After its recent renovation, the Kings Canyon Resort offers some pretty luxurious rooms out here in the Outback.
Kings Canyon is magical any time of the day, but it takes on an ethereal shine at sunrise. If there’s one strong recommendation I have for you, it’s to get up early and hike to the rim of the canyon for sunrise!
If you go clockwise, you’ll be able to see the sunrise from the north side of the canyon and then continue for the whole Kings Canyon Rim Walk (which can only be done in that direction). The downside is that it will be relatively crowded.
The other option is to go anti-clockwise and see sunrise from the south side. It’s possible nobody else will be here, which makes the experience even more special. The only issue is that you’ll have to head back down the South Wall return walk the way you came up.
There’s nowhere to buy food and drink in the national park, so I recommend bringing plenty of water and some food with you, because you might end up walking for at least a few hours.
Some people tend to rush a visit to Kings Canyon. They think once they’ve popped in and seen it, then it’s done and they can move on. But, a bit like Uluṟu, Kings Canyon is best appreciated from different angles and at different times of the day.
There are a few hiking trails that you can choose from. If you do the South Wall in the morning, for instance, perhaps you could do the main Rim Walk near sunset. There’s also the Creek Walk that leads through the middle of the gorge, and the Kathleen Springs Walk goes to a charming water hole.
If you would prefer to have a guide show you the best spots, there is this walking tour that includes transfers from the Kings Canyon Resort. For an aerial view, this helicopter flight gives you an incredible perspective of the canyon. Plus the main accommodation options also offer their own activities.
Kings Canyon – Glen Helen
2.5 hours of driving (240 km)
This stretch of drive from Kings Canyon to the West MacDonnell Ranges is the one that you need to be most careful about because it goes along the Mereenie Loop Road, which has about 140 kilometres of unsealed road.
As I discussed earlier, it really is better to have a 4WD (or at the very least an AWD with good ground clearance). There are times that you might be able to get through with a 2WD, but I certainly recommend getting the latest road conditions from the locals before you attempt that.
But assuming you can drive along the Mereenie Loop Road, you’re going to find some beautiful Outback countryside, as the red dirt is slowly replaced with eucalypt trees and denser flora as you get closer to the water sources in the ranges.
On today’s drive…
There’s not much of note along the drive until you get to the West MacDonnell Ranges, although the views can be quite spectacular, so don’t be afraid to stop for photos along the way!
Although the drive is not that long, it is quite remote and doesn’t have a lot of traffic, so it would be wise to make sure you have food and water, in case of any breakdowns or other incidents.
Once you reach the West Macs, there’s probably no need to check in to your accommodation straight away, because you’ll find some things to do on the way.
The West MacDonnell Ranges stretch for about 160 kilometres, creating a natural playground with gorges and waterholes spread out along the length, and hiking trails around them – or even between them!
Don’t think of the West Macs as somewhere that you have to tick off all the sights, because it’s more about experiencing the attraction here, rather than seeing as many as possible. Choose a couple of waterholes to visit for a swim, and then perhaps another site for a walk.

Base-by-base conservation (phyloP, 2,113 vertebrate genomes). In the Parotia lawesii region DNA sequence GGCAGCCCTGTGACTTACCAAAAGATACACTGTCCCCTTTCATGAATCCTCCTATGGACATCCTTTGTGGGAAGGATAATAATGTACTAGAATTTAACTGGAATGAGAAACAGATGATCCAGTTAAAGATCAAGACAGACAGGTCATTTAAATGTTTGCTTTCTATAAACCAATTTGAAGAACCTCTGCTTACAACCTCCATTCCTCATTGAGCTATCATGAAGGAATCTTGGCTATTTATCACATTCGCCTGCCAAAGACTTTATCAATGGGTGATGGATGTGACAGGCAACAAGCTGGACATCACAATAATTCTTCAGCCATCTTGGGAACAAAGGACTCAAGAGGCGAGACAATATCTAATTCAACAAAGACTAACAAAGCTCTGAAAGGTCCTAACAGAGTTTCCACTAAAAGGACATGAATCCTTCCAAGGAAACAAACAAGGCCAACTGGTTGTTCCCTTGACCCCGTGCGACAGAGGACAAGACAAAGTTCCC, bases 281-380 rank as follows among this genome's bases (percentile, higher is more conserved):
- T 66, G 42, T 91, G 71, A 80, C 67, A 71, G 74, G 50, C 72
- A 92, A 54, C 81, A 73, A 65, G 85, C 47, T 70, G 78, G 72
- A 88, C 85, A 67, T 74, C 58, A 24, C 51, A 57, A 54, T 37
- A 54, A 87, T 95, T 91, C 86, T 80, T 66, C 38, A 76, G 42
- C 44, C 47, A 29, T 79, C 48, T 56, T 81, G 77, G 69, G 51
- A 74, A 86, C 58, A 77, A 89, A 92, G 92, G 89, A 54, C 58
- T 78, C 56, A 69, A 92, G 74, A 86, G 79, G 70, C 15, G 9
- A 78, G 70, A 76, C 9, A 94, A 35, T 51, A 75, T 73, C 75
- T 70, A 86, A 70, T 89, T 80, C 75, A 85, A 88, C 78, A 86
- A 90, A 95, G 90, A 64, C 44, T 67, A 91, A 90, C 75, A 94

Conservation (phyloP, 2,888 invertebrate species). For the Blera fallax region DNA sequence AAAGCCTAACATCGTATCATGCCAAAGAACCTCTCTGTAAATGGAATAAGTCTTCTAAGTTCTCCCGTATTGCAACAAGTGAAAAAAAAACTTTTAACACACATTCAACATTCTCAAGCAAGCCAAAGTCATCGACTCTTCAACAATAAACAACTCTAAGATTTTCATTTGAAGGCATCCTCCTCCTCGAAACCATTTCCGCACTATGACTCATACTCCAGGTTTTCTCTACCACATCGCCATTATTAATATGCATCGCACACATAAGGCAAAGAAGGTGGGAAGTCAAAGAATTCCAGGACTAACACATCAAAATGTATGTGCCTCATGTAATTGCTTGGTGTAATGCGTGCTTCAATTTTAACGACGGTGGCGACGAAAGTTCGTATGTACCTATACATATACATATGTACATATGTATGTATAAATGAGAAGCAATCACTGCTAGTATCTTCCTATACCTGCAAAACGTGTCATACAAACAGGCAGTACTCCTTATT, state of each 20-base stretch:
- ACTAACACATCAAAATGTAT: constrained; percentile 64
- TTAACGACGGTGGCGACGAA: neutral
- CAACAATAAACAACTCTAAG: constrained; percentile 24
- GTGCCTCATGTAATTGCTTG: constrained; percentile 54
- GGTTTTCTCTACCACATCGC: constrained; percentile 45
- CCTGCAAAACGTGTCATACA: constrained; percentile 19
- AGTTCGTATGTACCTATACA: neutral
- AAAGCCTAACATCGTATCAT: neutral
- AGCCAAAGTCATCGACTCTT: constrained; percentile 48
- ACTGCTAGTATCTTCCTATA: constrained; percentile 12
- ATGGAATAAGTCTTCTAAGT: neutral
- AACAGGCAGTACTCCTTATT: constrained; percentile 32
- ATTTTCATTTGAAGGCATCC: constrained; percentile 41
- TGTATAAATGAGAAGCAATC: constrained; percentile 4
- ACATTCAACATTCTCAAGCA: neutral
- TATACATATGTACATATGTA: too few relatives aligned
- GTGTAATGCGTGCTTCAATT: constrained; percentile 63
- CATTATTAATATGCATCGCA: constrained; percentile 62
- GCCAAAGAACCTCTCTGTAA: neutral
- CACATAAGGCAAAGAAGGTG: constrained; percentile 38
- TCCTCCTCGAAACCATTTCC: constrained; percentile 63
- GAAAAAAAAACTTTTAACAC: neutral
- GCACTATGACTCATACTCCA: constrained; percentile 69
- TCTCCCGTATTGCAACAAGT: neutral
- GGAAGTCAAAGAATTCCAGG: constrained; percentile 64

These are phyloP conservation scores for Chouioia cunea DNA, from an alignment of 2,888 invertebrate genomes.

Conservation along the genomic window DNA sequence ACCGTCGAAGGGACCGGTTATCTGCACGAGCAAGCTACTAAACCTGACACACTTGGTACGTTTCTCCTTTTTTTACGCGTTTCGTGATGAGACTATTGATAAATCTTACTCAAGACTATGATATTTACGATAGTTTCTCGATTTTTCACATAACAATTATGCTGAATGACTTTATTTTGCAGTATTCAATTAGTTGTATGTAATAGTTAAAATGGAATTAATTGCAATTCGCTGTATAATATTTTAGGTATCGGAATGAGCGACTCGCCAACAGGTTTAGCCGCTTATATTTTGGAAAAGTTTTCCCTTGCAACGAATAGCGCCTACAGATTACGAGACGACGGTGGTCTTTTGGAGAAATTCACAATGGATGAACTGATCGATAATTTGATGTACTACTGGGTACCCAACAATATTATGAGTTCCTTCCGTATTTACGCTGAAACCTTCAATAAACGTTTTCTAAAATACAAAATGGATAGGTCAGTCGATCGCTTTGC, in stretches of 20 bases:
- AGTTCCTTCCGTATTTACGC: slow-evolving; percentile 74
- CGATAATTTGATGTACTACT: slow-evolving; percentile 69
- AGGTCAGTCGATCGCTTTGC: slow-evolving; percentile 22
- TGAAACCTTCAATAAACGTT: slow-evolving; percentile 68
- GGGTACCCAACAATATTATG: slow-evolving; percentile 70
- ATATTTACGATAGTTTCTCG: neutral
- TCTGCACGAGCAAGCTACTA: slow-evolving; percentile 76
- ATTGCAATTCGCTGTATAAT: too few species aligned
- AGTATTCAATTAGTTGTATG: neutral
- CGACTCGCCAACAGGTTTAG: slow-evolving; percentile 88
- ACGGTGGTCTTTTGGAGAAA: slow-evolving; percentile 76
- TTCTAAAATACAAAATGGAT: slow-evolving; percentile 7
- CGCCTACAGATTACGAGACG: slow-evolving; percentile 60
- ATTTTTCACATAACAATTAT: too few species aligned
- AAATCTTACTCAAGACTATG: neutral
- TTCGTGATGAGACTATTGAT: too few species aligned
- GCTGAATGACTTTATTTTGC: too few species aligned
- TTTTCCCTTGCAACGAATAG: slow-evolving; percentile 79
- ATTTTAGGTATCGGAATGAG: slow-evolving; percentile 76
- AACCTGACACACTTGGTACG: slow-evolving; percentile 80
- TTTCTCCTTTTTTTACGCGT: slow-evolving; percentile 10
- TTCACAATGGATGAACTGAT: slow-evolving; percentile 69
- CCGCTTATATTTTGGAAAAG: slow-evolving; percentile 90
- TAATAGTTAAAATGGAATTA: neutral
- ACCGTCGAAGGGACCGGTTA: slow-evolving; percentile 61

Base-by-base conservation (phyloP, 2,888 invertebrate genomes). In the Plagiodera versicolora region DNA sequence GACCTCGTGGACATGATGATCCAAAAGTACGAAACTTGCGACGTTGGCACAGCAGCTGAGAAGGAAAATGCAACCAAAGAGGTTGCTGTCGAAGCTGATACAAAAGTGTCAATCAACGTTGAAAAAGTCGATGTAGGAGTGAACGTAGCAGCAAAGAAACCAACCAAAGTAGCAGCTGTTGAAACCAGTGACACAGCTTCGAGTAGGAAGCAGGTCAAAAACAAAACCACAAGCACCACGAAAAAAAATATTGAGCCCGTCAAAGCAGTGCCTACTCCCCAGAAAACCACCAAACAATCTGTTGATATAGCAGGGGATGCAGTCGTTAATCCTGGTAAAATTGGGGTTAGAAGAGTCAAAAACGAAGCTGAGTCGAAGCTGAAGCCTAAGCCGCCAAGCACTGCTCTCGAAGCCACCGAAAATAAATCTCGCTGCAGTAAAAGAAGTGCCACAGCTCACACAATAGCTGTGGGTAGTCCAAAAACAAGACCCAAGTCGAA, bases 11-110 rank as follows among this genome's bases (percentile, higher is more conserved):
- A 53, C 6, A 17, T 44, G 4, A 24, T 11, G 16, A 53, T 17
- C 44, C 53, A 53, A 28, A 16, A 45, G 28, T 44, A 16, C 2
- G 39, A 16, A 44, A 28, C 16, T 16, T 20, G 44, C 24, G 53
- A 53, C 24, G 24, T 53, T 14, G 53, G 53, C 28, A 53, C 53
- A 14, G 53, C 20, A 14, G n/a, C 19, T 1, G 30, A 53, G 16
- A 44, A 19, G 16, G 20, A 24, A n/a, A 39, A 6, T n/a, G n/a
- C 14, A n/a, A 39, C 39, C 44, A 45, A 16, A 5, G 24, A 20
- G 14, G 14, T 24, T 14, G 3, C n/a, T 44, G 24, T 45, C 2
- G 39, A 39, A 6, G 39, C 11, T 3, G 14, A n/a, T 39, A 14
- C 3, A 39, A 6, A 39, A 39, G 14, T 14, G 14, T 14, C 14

Assuming you’re going to stay at Glen Helen (it’s really the only decent accommodation unless you’re camping or have a caravan), you might want to concentrate on the sites to the west of it today, such as Redbank Gorge and Ormiston Gorge.
You could also see some of the sights to the east of Glen Helen today, but that’ll involve some backtracking with the driving. You could save spots like Serpentine Gorge, Standley Chasm, and Simpsons Gap until the drive back to Alice Springs tomorrow, if you have time.
THE BEST ACCOMMODATION IN THE WEST MACS
There are some campsites in the West MacDonnell Ranges, but otherwise there’s really only one place I would recommend.
With amazing views and a recent renovation, the Glen Helen Lodge is a wonderful spot to base yourself for a couple of nights.
Glen Helen – Alice Springs
1.5 hours of driving (130 km)
This final stretch of the Red Centre Way back to Alice Springs is quick and easy. It’s all along good roads and you’ll be able to drive quite fast.
If you haven’t seen some of the sights along the stretch that continues through the West MacDonnell Ranges, you might want to leave time to see some of them along the way. Otherwise, you’ll be able to get to Alice Springs quickly and do some things there in the afternoon.
It’s definitely worth spending at least a day in town because there are lots of things to do in Alice Springs. I would suggest giving yourself a night at either end of your Red Centre Way road trip to relax and see some of the sights.
ANZAC Hill gives you a great view across the city, and there are important institutions to visit like the Royal Flying Doctor Service, School of the Air, and the Alice Springs Telegraph Station. Get a dose of the arts at the Araluen Cultural Precinct, and a dose of cuteness at the Kangaroo Sanctuary.
THE BEST ACCOMMODATION IN ALICE SPRINGS
There’s not a huge amount of choice and it can be overpriced, but these are my tips for where to stay in Alice Springs.
Set in a historic outdoor movie theatre, the Alice Springs YHA has plenty of character and cheap dorm beds.
In a city that can be quite expensive, the basic but comfortable Elkira Court Motel offers pretty good value.
In a peaceful part of town, Desert Palms has self-contained villas that are good for families or longer stays.
And that brings you to the end of the Red Centre Way itinerary, a drive of 1,100 kilometres in total! Congratulations!
I’ve outlined the number of days I would recommend for the trip, but it’s certainly possible to do it a bit shorter (don’t cut out too much, though) or longer, which means you can go a bit slower and relax more at the destinations.
This is one of the best road trips in Australia, a journey into the spiritual heart of the country – through Indigenous cultures, ancient landscapes, and some of the Outback quirks that the Northern Territory is famous for.